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Darwin Correspondence Project

From R. F. Cooke   20 November 1872

50A, Albemarle Street, London, W.

Nov 20 1872

My dear Sir

We are in a precious quondary with these Heliotype Plates for yr new work.

At present I dont know what we are to do. We have advertised the work for Tuesday next & we have 7000 Books & only 3000 sets of Plates.1

It is impossible to make even a partial delivery with so small a number, we shd. satisfy no one & dissatisfy hundreds.

Daily & hourly do we communicate with the Manager & I enclose his letter of yesterday afternoon.2 I need not say, that we did not & have not received the promised 500.!!!

I have just returned from the office & find out now the real truth, there has been & is a conspiracy or a strike at the Works & they have been obliged to dismiss & not able to replace competent men.

The Manager still tells me that he feels almost sure we shall get the 500 today & he hopes 1000 tomorrow & all the rest the day following, but as this is what has been told me for the last week I have no confidence in the result.

The nuisance is great & the fact of the book having been reviewed so long before publication is annoying to the public & may be prejudicial to the work.

We have supplied all the foreign markets & have not taken care of ourselves.3

Yours faithfully | Robt. Cooke

C. Darwin Esq


On the problems with supplying heliotype plates for Expression, see the letters from R. F. Cooke, 2 October 1872 and 4 October 1872. ‘Tuesday next’ was 26 November.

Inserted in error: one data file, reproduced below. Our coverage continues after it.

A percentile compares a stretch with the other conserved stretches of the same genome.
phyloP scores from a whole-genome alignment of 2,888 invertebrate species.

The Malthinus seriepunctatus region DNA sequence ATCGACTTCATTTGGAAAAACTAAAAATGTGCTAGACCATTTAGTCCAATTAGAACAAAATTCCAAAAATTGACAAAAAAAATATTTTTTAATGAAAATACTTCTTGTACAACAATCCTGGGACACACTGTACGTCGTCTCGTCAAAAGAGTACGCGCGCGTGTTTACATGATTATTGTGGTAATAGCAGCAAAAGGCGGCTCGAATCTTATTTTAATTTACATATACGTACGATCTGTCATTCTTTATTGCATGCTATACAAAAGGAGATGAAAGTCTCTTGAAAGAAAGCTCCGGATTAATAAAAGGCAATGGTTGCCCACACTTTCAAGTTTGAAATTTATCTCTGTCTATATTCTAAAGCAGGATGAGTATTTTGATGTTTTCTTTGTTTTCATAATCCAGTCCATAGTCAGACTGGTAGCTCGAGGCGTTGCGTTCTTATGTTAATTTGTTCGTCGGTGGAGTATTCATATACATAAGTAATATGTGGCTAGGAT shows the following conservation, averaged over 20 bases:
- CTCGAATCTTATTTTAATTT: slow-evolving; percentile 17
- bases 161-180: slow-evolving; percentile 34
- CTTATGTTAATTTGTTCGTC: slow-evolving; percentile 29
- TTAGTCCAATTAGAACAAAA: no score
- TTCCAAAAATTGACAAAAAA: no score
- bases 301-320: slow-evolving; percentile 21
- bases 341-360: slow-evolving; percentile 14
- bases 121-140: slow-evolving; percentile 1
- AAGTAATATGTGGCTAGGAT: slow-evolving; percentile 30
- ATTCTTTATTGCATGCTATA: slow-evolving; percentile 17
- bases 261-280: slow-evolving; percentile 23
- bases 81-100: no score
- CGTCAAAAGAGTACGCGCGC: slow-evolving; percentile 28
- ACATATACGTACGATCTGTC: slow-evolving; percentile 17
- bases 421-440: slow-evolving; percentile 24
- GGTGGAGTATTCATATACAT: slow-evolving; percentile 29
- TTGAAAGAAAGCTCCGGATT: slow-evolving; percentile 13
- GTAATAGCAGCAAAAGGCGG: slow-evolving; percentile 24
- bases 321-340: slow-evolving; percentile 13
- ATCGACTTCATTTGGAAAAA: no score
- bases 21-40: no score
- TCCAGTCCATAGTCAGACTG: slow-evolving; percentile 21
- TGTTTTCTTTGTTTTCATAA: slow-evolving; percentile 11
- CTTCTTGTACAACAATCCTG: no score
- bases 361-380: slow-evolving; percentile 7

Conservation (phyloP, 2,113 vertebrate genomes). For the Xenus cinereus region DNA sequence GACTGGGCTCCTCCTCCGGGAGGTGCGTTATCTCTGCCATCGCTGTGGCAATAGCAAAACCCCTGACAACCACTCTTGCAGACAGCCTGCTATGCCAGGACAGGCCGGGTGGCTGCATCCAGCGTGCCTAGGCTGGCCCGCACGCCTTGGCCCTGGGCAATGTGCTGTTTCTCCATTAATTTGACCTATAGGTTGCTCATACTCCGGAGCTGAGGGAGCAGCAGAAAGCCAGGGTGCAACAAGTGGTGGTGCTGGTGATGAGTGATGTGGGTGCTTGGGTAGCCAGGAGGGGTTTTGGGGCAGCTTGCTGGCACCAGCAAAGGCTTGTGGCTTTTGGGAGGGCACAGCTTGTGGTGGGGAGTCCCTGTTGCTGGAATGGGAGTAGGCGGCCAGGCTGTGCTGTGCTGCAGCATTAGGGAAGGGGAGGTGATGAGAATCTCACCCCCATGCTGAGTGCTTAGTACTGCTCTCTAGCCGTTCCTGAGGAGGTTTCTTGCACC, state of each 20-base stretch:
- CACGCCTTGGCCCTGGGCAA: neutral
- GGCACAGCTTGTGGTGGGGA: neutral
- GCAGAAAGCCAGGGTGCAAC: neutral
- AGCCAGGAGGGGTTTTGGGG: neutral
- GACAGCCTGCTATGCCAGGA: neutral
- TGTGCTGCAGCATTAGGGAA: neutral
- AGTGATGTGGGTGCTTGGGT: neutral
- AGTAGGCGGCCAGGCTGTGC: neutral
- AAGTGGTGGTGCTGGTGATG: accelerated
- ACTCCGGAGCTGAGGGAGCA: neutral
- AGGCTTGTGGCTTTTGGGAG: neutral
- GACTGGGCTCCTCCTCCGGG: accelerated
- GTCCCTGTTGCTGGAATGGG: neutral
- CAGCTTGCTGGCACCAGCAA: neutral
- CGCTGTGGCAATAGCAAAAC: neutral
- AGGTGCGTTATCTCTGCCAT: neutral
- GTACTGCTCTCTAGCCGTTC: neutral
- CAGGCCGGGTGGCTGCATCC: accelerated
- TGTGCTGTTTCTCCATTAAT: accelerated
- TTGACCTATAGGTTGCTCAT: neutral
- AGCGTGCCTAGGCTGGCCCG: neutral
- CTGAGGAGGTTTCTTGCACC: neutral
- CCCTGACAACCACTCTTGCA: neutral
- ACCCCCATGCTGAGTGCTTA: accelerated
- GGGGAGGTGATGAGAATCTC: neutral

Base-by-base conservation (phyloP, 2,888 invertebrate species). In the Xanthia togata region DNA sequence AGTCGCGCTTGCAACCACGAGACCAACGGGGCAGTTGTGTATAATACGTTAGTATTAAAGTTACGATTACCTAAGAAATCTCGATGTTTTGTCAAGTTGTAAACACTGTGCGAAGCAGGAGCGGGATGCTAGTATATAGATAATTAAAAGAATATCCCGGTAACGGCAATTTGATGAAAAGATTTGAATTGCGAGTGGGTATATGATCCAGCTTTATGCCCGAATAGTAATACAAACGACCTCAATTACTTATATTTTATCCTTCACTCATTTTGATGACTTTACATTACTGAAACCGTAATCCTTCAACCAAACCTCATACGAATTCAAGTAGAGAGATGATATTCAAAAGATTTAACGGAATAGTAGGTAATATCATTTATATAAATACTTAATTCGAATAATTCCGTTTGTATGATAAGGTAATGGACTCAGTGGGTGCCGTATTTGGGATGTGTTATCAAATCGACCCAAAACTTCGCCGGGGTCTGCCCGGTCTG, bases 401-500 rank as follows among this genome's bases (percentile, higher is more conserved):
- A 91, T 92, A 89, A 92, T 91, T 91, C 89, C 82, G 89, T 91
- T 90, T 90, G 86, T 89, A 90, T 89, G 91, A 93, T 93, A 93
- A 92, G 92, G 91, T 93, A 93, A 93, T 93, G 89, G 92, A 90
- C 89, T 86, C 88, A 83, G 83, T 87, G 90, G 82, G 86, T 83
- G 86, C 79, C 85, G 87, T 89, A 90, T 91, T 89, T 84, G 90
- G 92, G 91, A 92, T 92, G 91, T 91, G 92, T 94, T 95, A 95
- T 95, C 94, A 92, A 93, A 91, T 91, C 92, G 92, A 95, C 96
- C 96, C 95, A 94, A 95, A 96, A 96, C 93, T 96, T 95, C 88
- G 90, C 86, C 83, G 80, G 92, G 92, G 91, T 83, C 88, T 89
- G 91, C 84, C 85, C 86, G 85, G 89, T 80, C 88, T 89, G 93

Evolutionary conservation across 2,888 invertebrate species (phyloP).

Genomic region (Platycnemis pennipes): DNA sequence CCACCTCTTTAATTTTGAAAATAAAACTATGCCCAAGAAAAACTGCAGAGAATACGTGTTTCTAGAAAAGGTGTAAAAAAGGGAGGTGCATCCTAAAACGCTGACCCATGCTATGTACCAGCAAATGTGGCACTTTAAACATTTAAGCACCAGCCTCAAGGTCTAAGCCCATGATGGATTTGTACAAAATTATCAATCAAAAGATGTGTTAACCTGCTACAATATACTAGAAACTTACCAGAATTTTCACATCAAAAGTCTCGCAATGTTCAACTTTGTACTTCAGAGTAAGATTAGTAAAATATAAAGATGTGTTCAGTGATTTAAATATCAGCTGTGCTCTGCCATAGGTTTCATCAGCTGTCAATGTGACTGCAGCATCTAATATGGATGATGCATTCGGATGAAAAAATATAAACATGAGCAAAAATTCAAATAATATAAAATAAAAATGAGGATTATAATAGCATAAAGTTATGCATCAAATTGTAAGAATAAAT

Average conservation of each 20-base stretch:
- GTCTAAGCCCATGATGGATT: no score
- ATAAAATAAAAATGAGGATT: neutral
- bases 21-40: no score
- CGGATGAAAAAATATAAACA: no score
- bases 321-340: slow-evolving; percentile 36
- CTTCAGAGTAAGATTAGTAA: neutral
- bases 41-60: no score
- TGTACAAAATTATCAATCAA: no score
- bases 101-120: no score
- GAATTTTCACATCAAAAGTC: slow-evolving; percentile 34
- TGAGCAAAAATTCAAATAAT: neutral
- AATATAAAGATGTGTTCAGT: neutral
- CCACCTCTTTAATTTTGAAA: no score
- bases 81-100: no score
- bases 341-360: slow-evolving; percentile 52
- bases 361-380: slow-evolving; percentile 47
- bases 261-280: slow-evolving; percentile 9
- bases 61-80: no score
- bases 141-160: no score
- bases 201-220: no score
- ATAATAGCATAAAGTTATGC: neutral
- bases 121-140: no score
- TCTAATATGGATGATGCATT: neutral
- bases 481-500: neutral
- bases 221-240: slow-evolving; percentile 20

The manager was a Mr Wright (see letter from R. F. Cooke, 4 October 1872); the enclosed letter has not been found. Mr Wright has not been identified.
CD’s US publishers, Appleton, had been sent at least 3000 sets of heliotypes in October (see letters from R. F. Cooke, 9 October 1872, 11 October 1872, and 22 October 1872).


Expression: The expression of the emotions in man and animals. By Charles Darwin. London: John Murray. 1872.


Quandary caused by Heliotype Company’s failure to deliver enough plates for Expression because of a strike. Murray’s now has 7000 books and only 3000 sets of plates.

Letter details

Letter no.
Robert Francis Cooke; John Murray
Charles Robert Darwin
Sent from
London, Albemarle St, 50a
Source of text
DAR 171: 431
Physical description
ALS 3pp

Please cite as

Darwin Correspondence Project, “Letter no. 8637,” accessed on 23 July 2024,

Also published in The Correspondence of Charles Darwin, vol. 20